Gross domestic product in January was 2.9 percent lower than in December, the Office for National Statistics said.

Economists polled by Reuters had expected a contraction of 4.9 percent.

UK economy is likely to shrink by four percent in the first quarter of 2021, due mostly to the latest lockdown but also because of disruption caused by new, post-Brexit rules for trade with the European Union, the Bank of England said last month.

“Today’s figures highlight the impact the pandemic continued to have on our economy at the start of the year as we tackled the new variant of the virus – and I know this is a cause of concern for many,” British finance minister Rishi Sunak said in a statement.
He added that the vaccine rollout and his budget announced last week were reasons to be hopeful.

Samuel Tombs, an economist with Pantheon Macroeconomics, said Friday’s data and other more recent indicators suggested the UK economy might now be on course to fall by a less severe two percent in the first quarter.

The BoE is expected to keep its stimulus programmes on hold at the end of its March meeting next Thursday as it predicts that Britain’s vaccination programme – Europe’s fastest – will trigger a bounce-back in the economy in the coming months.

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Trade disruptions

The ONS data showed exports and imports from Britain to the EU plunged by the most on record although the ONS said a difference in the way the figures were gathered was causing a delay to some data.

Exports of goods to the EU, excluding non-monetary gold and other precious metals, slumped by 40.7 percent. Imports fell by 28.8 percent.

Many companies brought forward imports of goods late last year to avoid the risk of border disruption as the new UK-EU trading relationship began in early 2021 and global trade flows have been hit by the coronavirus pandemic.

The ONS said the overall GDP figures were hit hard by the impact of social distancing rules on Britain’s huge services sector.

“The economy took a notable hit in January, albeit smaller than some expected, with retail, restaurants, schools and hairdressers all affected by the latest lockdown,” Jonathan Athow, an ONS statistician, said.

“Manufacturing also saw its first decline since April with car manufacturing falling significantly. However, increases in health services from both vaccine rollout and increased testing partially offset the declines in other industries.”

Britain’s economy shrank by 1.7 percent in the three months to January, a smaller fall than a median forecast of a contraction of 2.5 percent in the Reuters poll.

The economy was 9.2 percent smaller than in January last year, the ONS figures said.

Easing restrictions

Prime Minister Boris Johnson plans to ease England’s coronavirus restrictions gradually before lifting most of them by late June.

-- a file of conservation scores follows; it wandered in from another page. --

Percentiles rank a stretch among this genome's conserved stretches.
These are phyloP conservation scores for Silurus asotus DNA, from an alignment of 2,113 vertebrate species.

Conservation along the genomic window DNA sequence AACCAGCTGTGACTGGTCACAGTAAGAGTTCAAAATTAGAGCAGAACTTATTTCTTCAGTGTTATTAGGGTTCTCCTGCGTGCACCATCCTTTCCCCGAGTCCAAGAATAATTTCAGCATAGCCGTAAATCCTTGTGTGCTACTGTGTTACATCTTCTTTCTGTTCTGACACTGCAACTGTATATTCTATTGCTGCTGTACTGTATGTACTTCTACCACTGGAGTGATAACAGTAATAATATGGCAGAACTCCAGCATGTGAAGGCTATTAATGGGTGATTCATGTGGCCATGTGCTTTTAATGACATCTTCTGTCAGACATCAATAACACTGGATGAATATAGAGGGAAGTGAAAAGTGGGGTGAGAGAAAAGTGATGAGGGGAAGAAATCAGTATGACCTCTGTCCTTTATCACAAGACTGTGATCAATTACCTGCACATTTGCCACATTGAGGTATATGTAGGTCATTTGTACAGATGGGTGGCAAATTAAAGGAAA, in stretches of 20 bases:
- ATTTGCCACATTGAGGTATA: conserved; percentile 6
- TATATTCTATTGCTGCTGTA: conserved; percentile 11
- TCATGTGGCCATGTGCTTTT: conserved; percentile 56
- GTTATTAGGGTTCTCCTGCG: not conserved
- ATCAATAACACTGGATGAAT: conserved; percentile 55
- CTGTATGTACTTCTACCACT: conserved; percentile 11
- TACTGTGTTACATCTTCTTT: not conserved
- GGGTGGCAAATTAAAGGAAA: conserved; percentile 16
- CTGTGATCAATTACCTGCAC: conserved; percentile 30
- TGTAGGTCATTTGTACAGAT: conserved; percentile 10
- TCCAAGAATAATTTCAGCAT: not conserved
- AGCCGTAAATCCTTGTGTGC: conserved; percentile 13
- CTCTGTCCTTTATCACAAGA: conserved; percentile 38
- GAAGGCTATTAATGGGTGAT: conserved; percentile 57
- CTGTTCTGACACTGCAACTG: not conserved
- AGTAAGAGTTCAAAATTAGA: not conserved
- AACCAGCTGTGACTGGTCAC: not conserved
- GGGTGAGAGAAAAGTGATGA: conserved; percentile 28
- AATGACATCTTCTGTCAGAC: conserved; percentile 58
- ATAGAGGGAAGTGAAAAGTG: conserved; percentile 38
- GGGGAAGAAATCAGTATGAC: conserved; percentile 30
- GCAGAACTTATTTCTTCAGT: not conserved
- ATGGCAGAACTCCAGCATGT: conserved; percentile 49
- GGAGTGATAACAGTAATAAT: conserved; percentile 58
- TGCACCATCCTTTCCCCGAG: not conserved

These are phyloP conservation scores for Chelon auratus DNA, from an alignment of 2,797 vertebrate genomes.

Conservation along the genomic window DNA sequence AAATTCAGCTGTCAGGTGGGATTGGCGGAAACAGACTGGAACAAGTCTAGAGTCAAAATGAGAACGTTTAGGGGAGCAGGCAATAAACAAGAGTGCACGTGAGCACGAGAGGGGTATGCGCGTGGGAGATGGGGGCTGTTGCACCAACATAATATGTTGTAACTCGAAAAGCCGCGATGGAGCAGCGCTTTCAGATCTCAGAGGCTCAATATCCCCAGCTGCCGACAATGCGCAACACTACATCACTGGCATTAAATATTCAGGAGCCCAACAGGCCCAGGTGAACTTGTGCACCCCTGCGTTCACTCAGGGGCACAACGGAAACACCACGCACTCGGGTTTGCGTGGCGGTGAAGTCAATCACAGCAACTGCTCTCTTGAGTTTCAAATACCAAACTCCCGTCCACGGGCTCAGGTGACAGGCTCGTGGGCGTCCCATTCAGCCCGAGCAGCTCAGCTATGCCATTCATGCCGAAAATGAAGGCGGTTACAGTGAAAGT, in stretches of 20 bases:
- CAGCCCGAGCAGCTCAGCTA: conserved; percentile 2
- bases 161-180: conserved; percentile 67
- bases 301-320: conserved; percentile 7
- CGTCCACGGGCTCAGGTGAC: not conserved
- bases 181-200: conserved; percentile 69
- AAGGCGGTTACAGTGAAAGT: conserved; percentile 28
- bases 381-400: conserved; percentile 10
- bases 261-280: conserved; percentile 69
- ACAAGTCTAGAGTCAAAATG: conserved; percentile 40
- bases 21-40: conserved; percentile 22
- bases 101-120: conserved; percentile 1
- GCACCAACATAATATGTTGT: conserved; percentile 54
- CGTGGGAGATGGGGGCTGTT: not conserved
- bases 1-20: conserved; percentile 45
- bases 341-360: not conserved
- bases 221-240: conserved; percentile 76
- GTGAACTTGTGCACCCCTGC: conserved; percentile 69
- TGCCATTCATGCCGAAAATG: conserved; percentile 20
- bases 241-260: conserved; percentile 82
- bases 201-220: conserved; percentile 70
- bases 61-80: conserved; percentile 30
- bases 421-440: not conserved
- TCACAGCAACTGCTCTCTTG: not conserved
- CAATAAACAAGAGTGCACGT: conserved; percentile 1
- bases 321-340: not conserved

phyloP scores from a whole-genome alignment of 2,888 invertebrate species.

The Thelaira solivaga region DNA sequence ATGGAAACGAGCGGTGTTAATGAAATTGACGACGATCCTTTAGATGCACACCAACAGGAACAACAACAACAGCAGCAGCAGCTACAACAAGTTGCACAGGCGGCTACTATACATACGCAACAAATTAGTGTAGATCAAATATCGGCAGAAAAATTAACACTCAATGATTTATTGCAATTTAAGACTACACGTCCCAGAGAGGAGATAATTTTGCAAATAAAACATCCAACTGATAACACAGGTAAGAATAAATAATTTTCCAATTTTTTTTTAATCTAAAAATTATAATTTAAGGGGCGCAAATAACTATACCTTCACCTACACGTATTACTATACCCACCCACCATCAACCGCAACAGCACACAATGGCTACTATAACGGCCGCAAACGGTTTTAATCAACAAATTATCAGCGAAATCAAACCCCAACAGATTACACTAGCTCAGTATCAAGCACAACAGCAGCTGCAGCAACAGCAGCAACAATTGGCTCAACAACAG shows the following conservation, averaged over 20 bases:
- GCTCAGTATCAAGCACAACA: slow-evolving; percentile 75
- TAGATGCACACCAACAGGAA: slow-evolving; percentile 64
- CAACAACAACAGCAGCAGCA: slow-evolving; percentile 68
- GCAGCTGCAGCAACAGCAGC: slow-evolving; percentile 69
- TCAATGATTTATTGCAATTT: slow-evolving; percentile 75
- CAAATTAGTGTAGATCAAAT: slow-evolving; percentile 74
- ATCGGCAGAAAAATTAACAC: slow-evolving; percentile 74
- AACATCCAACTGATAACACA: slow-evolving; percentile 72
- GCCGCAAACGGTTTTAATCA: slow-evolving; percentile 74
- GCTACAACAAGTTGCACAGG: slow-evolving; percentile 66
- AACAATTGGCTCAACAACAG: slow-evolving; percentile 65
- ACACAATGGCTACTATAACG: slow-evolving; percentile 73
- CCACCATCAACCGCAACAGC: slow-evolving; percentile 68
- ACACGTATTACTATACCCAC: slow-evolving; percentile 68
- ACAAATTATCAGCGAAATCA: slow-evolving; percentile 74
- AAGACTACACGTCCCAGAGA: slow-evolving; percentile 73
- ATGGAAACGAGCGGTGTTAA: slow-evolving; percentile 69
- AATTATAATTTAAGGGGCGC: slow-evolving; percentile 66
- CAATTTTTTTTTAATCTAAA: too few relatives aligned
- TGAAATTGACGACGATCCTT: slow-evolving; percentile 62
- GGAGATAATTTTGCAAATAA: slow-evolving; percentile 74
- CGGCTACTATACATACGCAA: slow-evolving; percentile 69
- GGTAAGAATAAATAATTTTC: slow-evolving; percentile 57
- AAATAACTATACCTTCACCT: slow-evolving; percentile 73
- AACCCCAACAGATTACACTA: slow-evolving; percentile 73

Growth in the next few months is also likely to get a boost from Sunak’s announcement last week that he will pump a further 65 billion pounds into the economy, including an extension of his jobs-protecting furlough scheme.

The ONS said Britain’s dominant services sector – which has been hit hard by social-distancing rules – shrank by 3.5 percent in January from December. The Reuters poll had pointed to a 5.4 percent contraction.

Manufacturing contracted by 2.3 percent but construction output rose by 0.9 percent.

The monthly fall of nearly three percent in GDP in January was much less severe than its plunge of 18.3 percent in April last year when Britain went into its first coronavirus lockdown.

Many companies have adapted to life under lockdown, including retailers who have ramped up their online shopping operations and services firms who have tried to help workers to do their jobs from home.

Source: Al Jazeera

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FTSE 100 falls and pound plunges as Tier 4 lockdown puts UK economy back into hibernation and Brexit talks drag on

The FTSE 100 was set to fall nearly 1% in early trading today as sterling plunged following Boris Johnson’s shock U-turn on Covid-19 lockdowns at the weekend.

The sudden and dramatic change of government rules over swathes of the South East wrongfooted investors and chief executives alike, sending early calls on the FTSE down 54.6 points to 6462 on the IG Index spread betting platform.

That fall would have been deeper were it not for sterling also plunging – a factor that generally helps FTSE shares because big company earnings are largely generally in dollars, so a weak pound makes them stronger when translated back into pounds.

The pound fell 1.2% this morning during Asian trading with both the lockdown measures and continuing stalemate on the Brexit trade talks hitting the market’s view of Britain’s economic prospects.

The pound fell to $1.3360, further pressurised downwards by dollar strength on the back of a deal from Washington politicians over a $900 billion covid stimulus deal to boost the US economy.

Relief that a deal had been struck after so many months of stalling negotiations meant markets could now focus on Brexit trade talks and the West’s varying response to Covid.

As borders closed to UK travellers over fears of the British mutant strain of the disease, share prices were expected to plunge as trade was set to be jammed at UK ports.

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Freight transport was already backing up badly at Dover on Saturday due to traders’ attempts to stockpile ahead of the end of the Brexit transition period next week, but that was worsened by border stops by Germany, France, Italy, Belgium, Austria, Ireland and the Netherlands.